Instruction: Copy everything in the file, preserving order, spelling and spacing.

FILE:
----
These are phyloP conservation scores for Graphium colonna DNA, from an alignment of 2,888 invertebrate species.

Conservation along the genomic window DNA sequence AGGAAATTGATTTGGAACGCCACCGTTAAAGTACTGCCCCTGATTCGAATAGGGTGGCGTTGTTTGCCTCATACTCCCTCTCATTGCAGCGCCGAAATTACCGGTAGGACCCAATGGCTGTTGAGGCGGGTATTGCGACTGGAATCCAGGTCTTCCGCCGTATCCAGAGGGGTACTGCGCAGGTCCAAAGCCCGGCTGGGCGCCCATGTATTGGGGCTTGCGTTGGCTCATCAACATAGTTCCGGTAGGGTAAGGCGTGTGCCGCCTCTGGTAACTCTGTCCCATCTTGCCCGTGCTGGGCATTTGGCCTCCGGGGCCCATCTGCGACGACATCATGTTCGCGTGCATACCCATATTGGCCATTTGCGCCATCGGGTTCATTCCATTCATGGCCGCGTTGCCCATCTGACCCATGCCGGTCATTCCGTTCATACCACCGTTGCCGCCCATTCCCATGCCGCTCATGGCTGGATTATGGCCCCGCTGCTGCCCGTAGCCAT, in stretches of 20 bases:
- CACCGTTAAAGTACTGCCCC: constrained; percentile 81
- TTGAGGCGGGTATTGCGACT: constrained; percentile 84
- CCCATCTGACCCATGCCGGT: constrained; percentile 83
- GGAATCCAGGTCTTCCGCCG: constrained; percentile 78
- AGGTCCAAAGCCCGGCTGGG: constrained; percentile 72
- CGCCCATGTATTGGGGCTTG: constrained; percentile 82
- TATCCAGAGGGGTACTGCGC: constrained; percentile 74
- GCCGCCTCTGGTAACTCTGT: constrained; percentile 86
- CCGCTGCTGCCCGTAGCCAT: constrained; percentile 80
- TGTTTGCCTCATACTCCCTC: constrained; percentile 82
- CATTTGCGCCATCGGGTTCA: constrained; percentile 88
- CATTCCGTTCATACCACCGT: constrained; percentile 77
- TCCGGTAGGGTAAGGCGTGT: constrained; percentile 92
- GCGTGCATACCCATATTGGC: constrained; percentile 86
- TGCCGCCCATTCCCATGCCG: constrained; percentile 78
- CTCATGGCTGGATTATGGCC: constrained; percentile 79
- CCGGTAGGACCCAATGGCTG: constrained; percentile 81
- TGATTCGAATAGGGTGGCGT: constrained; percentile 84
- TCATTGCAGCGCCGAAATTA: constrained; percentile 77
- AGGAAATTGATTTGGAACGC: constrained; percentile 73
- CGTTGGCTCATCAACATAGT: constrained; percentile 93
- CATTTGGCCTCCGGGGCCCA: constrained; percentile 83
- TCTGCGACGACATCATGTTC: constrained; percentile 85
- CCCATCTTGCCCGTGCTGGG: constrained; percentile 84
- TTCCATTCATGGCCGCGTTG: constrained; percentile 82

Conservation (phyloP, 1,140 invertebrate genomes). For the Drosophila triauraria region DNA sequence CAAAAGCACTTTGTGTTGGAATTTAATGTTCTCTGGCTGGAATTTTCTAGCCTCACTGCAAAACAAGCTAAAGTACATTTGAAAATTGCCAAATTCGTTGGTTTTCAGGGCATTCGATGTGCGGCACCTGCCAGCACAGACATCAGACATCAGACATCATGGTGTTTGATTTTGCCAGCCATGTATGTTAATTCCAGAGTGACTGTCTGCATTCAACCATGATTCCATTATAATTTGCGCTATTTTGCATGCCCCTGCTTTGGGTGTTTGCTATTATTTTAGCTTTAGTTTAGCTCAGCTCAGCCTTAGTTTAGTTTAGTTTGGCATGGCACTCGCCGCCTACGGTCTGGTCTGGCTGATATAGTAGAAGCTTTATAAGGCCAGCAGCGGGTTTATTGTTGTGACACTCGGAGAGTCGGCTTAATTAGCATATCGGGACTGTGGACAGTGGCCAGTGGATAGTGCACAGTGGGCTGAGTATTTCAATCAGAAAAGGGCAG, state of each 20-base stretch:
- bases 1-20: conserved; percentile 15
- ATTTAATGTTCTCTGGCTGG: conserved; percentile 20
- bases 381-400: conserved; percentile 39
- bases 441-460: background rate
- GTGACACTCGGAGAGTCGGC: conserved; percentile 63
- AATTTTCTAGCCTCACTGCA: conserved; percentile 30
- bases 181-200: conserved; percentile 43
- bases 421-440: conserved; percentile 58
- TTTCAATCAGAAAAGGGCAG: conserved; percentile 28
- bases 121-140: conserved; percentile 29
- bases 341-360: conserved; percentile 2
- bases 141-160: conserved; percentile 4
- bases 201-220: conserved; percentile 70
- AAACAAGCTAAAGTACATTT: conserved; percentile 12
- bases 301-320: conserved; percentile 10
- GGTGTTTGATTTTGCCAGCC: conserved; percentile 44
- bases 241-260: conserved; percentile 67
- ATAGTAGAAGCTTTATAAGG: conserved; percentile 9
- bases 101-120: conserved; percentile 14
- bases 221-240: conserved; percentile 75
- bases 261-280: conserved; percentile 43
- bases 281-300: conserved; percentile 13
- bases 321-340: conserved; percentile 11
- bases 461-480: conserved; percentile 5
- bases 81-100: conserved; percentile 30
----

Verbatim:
These are phyloP conservation scores for Graphium colonna DNA, from an alignment of 2,888 invertebrate species.

Conservation along the genomic window DNA sequence AGGAAATTGATTTGGAACGCCACCGTTAAAGTACTGCCCCTGATTCGAATAGGGTGGCGTTGTTTGCCTCATACTCCCTCTCATTGCAGCGCCGAAATTACCGGTAGGACCCAATGGCTGTTGAGGCGGGTATTGCGACTGGAATCCAGGTCTTCCGCCGTATCCAGAGGGGTACTGCGCAGGTCCAAAGCCCGGCTGGGCGCCCATGTATTGGGGCTTGCGTTGGCTCATCAACATAGTTCCGGTAGGGTAAGGCGTGTGCCGCCTCTGGTAACTCTGTCCCATCTTGCCCGTGCTGGGCATTTGGCCTCCGGGGCCCATCTGCGACGACATCATGTTCGCGTGCATACCCATATTGGCCATTTGCGCCATCGGGTTCATTCCATTCATGGCCGCGTTGCCCATCTGACCCATGCCGGTCATTCCGTTCATACCACCGTTGCCGCCCATTCCCATGCCGCTCATGGCTGGATTATGGCCCCGCTGCTGCCCGTAGCCAT, in stretches of 20 bases:
- CACCGTTAAAGTACTGCCCC: constrained; percentile 81
- TTGAGGCGGGTATTGCGACT: constrained; percentile 84
- CCCATCTGACCCATGCCGGT: constrained; percentile 83
- GGAATCCAGGTCTTCCGCCG: constrained; percentile 78
- AGGTCCAAAGCCCGGCTGGG: constrained; percentile 72
- CGCCCATGTATTGGGGCTTG: constrained; percentile 82
- TATCCAGAGGGGTACTGCGC: constrained; percentile 74
- GCCGCCTCTGGTAACTCTGT: constrained; percentile 86
- CCGCTGCTGCCCGTAGCCAT: constrained; percentile 80
- TGTTTGCCTCATACTCCCTC: constrained; percentile 82
- CATTTGCGCCATCGGGTTCA: constrained; percentile 88
- CATTCCGTTCATACCACCGT: constrained; percentile 77
- TCCGGTAGGGTAAGGCGTGT: constrained; percentile 92
- GCGTGCATACCCATATTGGC: constrained; percentile 86
- TGCCGCCCATTCCCATGCCG: constrained; percentile 78
- CTCATGGCTGGATTATGGCC: constrained; percentile 79
- CCGGTAGGACCCAATGGCTG: constrained; percentile 81
- TGATTCGAATAGGGTGGCGT: constrained; percentile 84
- TCATTGCAGCGCCGAAATTA: constrained; percentile 77
- AGGAAATTGATTTGGAACGC: constrained; percentile 73
- CGTTGGCTCATCAACATAGT: constrained; percentile 93
- CATTTGGCCTCCGGGGCCCA: constrained; percentile 83
- TCTGCGACGACATCATGTTC: constrained; percentile 85
- CCCATCTTGCCCGTGCTGGG: constrained; percentile 84
- TTCCATTCATGGCCGCGTTG: constrained; percentile 82

Conservation (phyloP, 1,140 invertebrate genomes). For the Drosophila triauraria region DNA sequence CAAAAGCACTTTGTGTTGGAATTTAATGTTCTCTGGCTGGAATTTTCTAGCCTCACTGCAAAACAAGCTAAAGTACATTTGAAAATTGCCAAATTCGTTGGTTTTCAGGGCATTCGATGTGCGGCACCTGCCAGCACAGACATCAGACATCAGACATCATGGTGTTTGATTTTGCCAGCCATGTATGTTAATTCCAGAGTGACTGTCTGCATTCAACCATGATTCCATTATAATTTGCGCTATTTTGCATGCCCCTGCTTTGGGTGTTTGCTATTATTTTAGCTTTAGTTTAGCTCAGCTCAGCCTTAGTTTAGTTTAGTTTGGCATGGCACTCGCCGCCTACGGTCTGGTCTGGCTGATATAGTAGAAGCTTTATAAGGCCAGCAGCGGGTTTATTGTTGTGACACTCGGAGAGTCGGCTTAATTAGCATATCGGGACTGTGGACAGTGGCCAGTGGATAGTGCACAGTGGGCTGAGTATTTCAATCAGAAAAGGGCAG, state of each 20-base stretch:
- bases 1-20: conserved; percentile 15
- ATTTAATGTTCTCTGGCTGG: conserved; percentile 20
- bases 381-400: conserved; percentile 39
- bases 441-460: background rate
- GTGACACTCGGAGAGTCGGC: conserved; percentile 63
- AATTTTCTAGCCTCACTGCA: conserved; percentile 30
- bases 181-200: conserved; percentile 43
- bases 421-440: conserved; percentile 58
- TTTCAATCAGAAAAGGGCAG: conserved; percentile 28
- bases 121-140: conserved; percentile 29
- bases 341-360: conserved; percentile 2
- bases 141-160: conserved; percentile 4
- bases 201-220: conserved; percentile 70
- AAACAAGCTAAAGTACATTT: conserved; percentile 12
- bases 301-320: conserved; percentile 10
- GGTGTTTGATTTTGCCAGCC: conserved; percentile 44
- bases 241-260: conserved; percentile 67
- ATAGTAGAAGCTTTATAAGG: conserved; percentile 9
- bases 101-120: conserved; percentile 14
- bases 221-240: conserved; percentile 75
- bases 261-280: conserved; percentile 43
- bases 281-300: conserved; percentile 13
- bases 321-340: conserved; percentile 11
- bases 461-480: conserved; percentile 5
- bases 81-100: conserved; percentile 30